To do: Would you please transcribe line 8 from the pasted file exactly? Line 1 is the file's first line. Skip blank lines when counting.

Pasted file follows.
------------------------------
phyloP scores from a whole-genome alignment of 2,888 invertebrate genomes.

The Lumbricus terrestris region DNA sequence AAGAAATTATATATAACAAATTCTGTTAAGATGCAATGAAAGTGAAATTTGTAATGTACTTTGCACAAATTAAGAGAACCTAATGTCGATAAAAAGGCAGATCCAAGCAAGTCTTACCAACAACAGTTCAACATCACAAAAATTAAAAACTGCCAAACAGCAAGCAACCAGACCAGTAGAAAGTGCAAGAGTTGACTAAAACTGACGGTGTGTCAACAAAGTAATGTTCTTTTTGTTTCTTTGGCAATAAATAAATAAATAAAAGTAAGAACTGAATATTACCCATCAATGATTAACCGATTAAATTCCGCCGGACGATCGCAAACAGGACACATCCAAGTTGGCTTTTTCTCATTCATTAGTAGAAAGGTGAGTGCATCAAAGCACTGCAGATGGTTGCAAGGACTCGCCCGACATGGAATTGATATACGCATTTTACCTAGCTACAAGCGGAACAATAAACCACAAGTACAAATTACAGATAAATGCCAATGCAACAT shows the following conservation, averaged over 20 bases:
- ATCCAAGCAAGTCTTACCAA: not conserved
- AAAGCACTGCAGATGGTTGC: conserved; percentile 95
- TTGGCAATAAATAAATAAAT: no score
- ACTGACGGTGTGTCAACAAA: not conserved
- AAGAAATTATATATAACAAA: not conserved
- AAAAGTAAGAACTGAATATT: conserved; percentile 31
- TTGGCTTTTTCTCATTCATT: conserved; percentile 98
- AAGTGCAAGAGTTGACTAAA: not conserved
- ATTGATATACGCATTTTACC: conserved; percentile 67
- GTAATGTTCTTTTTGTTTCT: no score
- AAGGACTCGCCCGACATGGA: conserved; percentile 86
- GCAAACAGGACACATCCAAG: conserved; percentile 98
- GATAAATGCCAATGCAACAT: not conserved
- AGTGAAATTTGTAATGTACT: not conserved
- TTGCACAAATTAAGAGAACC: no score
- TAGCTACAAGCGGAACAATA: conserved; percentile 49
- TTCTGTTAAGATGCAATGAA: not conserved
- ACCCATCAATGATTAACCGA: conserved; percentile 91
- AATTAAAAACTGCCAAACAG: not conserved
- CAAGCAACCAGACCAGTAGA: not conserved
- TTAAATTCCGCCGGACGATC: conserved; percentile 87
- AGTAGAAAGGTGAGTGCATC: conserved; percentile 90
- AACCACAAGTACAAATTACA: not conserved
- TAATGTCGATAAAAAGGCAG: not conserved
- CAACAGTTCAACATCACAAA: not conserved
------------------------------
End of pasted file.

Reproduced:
- AAAAGTAAGAACTGAATATT: conserved; percentile 31